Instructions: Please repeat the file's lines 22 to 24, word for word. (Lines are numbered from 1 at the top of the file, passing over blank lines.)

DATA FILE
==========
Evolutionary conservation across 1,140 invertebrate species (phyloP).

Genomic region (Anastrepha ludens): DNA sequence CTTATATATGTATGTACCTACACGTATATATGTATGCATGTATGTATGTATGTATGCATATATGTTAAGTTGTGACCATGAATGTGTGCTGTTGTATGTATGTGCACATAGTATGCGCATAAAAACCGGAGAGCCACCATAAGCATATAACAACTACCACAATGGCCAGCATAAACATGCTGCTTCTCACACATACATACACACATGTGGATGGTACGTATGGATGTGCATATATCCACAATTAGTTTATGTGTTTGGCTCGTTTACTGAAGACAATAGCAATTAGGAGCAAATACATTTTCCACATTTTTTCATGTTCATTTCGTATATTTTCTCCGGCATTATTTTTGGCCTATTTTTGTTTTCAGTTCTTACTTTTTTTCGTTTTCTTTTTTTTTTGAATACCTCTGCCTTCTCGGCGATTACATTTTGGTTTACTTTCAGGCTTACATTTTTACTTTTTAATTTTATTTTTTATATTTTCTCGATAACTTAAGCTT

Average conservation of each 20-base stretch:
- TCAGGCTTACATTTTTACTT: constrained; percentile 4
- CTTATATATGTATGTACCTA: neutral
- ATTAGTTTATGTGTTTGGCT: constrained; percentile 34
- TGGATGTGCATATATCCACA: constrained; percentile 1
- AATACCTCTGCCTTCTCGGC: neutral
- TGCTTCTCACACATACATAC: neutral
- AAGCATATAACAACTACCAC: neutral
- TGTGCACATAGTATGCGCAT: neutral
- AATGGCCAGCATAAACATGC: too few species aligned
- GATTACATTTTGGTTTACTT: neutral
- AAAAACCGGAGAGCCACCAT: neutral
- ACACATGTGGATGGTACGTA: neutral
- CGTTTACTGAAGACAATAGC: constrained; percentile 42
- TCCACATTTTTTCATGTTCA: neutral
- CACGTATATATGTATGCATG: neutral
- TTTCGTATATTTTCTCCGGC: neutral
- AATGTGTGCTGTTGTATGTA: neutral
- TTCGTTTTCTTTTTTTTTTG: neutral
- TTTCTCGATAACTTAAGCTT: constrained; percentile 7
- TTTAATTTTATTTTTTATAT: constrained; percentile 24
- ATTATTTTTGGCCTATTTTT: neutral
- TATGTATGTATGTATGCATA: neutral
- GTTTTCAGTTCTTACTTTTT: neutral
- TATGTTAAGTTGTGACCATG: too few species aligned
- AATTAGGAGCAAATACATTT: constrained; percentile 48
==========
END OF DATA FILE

- TTTCTCGATAACTTAAGCTT: constrained; percentile 7
- TTTAATTTTATTTTTTATAT: constrained; percentile 24
- ATTATTTTTGGCCTATTTTT: neutral